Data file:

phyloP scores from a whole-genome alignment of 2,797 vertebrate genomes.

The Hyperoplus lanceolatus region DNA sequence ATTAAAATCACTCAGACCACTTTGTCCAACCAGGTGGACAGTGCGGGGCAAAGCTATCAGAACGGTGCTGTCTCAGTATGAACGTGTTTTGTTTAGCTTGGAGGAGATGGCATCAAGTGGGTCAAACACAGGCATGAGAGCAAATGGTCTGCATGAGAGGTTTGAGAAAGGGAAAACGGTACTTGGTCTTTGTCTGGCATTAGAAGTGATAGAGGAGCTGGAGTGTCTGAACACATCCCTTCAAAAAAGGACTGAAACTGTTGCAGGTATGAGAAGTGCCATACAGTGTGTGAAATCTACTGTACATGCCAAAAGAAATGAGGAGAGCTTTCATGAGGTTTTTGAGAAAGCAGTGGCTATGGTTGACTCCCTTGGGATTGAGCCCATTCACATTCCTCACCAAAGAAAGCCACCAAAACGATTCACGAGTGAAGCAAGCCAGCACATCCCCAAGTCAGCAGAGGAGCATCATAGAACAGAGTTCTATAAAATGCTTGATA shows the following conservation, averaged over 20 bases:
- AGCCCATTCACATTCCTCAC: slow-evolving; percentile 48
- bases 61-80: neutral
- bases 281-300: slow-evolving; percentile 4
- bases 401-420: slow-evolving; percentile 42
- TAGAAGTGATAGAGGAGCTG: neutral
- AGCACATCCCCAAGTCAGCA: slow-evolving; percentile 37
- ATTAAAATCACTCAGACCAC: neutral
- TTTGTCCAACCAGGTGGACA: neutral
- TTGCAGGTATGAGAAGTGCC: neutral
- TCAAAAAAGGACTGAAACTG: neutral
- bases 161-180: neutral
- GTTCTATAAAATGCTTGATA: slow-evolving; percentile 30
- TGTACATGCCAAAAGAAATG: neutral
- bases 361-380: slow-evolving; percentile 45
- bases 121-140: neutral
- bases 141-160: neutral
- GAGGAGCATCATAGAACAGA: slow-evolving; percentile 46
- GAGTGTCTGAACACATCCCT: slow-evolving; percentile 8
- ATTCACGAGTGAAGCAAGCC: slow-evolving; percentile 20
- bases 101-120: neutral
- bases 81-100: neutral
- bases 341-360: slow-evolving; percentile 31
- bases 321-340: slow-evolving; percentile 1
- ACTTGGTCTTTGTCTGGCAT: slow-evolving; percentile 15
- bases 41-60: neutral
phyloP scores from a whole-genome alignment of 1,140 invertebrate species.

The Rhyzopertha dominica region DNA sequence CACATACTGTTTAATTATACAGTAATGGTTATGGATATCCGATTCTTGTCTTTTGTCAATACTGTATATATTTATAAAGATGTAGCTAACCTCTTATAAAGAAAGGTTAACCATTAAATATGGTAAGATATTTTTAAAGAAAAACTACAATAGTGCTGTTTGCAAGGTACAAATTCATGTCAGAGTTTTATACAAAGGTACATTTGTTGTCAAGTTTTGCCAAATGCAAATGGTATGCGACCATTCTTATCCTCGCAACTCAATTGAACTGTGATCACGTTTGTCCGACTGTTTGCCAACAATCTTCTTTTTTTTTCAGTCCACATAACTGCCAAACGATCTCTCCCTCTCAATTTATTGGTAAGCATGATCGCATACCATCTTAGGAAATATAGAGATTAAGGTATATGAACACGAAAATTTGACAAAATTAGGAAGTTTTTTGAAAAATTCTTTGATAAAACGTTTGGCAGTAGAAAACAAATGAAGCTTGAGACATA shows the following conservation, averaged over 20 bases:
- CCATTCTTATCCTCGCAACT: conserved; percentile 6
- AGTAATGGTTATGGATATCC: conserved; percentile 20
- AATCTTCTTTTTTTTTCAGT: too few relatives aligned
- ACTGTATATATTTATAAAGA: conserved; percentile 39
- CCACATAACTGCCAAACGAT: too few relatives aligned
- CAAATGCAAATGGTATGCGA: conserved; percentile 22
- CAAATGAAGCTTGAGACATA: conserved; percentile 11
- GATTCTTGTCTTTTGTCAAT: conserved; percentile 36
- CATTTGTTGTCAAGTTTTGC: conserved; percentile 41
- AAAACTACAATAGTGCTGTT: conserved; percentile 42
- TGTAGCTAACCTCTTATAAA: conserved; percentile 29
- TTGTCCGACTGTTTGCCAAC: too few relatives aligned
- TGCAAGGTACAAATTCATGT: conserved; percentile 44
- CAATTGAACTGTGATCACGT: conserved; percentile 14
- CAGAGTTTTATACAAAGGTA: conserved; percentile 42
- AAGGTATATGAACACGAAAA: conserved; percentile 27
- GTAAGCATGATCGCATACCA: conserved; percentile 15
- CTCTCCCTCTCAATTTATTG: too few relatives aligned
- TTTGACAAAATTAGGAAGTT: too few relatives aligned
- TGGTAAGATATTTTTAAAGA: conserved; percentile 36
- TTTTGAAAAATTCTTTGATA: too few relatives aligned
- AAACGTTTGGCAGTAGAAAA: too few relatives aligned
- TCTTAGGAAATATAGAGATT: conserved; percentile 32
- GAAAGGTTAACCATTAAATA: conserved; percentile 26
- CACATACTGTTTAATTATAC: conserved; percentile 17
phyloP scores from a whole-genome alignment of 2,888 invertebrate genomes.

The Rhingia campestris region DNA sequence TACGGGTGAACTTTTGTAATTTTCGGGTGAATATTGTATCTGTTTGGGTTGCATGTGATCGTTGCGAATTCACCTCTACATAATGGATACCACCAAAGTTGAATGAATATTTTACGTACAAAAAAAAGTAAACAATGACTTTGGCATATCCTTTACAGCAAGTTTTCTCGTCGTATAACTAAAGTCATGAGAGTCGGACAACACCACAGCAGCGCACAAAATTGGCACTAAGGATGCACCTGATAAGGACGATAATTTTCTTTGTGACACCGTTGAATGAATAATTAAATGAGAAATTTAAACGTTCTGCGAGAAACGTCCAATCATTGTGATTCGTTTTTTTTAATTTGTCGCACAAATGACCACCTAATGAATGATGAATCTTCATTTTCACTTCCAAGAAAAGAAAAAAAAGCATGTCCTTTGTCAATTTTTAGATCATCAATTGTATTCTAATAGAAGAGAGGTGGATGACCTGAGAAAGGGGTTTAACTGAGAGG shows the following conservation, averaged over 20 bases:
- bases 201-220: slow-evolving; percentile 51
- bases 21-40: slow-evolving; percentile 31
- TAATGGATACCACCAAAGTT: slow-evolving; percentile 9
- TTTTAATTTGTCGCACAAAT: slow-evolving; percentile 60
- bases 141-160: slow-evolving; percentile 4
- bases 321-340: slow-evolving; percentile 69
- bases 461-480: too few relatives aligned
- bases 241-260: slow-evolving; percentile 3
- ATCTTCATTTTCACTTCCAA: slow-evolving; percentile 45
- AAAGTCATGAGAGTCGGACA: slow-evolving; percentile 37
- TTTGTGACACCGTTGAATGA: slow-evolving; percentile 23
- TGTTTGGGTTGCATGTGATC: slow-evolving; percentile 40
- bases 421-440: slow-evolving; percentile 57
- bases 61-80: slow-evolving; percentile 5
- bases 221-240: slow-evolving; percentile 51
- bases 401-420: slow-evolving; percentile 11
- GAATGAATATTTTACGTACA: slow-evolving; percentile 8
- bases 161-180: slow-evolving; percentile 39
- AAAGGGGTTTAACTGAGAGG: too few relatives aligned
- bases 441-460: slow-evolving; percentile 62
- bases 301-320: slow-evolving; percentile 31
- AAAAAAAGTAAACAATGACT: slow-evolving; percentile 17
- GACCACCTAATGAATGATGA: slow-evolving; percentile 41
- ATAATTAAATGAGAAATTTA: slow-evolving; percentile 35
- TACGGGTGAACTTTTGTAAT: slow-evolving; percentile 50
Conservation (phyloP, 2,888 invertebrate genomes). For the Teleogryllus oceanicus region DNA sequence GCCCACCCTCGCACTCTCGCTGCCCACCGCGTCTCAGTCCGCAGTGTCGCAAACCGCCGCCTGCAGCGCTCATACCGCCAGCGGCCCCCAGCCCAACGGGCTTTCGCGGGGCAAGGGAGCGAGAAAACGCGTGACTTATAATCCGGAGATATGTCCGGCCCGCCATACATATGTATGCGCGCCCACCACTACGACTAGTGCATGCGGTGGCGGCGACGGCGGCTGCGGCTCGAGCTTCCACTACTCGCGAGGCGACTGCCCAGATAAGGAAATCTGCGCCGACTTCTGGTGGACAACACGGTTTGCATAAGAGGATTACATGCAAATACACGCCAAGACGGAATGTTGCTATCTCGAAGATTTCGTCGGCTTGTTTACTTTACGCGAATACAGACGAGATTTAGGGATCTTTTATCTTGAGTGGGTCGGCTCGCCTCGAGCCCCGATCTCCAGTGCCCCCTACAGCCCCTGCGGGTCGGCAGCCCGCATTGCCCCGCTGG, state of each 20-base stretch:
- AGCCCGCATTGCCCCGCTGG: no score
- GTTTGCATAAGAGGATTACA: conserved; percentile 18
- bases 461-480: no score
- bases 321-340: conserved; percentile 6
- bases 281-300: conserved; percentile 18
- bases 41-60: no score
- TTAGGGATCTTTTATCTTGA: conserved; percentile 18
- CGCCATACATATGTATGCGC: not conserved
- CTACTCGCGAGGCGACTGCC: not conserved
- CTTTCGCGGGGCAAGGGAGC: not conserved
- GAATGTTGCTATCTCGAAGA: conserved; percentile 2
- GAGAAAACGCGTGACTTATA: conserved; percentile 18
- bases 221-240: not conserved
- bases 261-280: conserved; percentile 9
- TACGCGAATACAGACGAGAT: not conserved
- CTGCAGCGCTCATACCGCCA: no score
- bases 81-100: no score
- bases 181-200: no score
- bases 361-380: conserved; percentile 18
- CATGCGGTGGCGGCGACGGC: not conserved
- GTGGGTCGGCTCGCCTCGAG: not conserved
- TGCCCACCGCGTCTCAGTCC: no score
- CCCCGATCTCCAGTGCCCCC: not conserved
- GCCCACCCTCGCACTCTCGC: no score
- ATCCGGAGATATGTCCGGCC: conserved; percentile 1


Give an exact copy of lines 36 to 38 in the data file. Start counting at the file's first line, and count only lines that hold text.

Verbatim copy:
- CAAATGAAGCTTGAGACATA: conserved; percentile 11
- GATTCTTGTCTTTTGTCAAT: conserved; percentile 36
- CATTTGTTGTCAAGTTTTGC: conserved; percentile 41